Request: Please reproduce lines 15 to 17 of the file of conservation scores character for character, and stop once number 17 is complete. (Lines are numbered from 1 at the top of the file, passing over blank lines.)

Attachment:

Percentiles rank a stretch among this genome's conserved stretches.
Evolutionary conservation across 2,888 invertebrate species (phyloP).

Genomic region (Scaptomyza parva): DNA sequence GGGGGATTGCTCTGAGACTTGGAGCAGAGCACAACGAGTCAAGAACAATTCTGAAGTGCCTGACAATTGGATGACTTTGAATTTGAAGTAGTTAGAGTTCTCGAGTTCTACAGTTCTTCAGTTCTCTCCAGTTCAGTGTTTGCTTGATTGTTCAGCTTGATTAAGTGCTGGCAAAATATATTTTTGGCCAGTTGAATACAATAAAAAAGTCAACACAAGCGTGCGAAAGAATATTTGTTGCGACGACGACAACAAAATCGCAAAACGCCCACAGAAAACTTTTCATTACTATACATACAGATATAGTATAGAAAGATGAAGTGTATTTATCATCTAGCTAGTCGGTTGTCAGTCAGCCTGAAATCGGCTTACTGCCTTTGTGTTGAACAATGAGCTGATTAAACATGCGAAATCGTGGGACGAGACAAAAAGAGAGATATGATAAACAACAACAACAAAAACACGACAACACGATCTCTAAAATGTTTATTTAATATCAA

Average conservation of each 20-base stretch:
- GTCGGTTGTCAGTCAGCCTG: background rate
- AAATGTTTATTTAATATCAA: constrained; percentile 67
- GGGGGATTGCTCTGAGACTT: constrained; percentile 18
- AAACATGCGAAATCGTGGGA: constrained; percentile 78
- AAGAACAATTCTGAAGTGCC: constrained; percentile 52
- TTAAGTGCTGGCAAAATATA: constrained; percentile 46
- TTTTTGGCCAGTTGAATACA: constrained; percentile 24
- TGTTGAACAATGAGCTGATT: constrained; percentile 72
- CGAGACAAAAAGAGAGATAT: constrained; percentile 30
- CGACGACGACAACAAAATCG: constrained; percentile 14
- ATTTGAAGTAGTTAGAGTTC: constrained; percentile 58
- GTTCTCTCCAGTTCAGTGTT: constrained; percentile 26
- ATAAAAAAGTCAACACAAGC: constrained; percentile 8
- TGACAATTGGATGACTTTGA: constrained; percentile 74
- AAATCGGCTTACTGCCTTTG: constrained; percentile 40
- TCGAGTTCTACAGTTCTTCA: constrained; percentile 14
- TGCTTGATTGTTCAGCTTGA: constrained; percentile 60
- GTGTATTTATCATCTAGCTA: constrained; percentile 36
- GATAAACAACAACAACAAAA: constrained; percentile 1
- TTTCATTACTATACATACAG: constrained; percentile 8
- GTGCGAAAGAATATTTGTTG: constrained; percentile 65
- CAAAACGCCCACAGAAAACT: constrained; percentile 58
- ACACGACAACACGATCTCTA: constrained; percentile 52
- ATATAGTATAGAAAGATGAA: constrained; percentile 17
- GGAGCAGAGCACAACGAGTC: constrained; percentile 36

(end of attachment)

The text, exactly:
- ATTTGAAGTAGTTAGAGTTC: constrained; percentile 58
- GTTCTCTCCAGTTCAGTGTT: constrained; percentile 26
- ATAAAAAAGTCAACACAAGC: constrained; percentile 8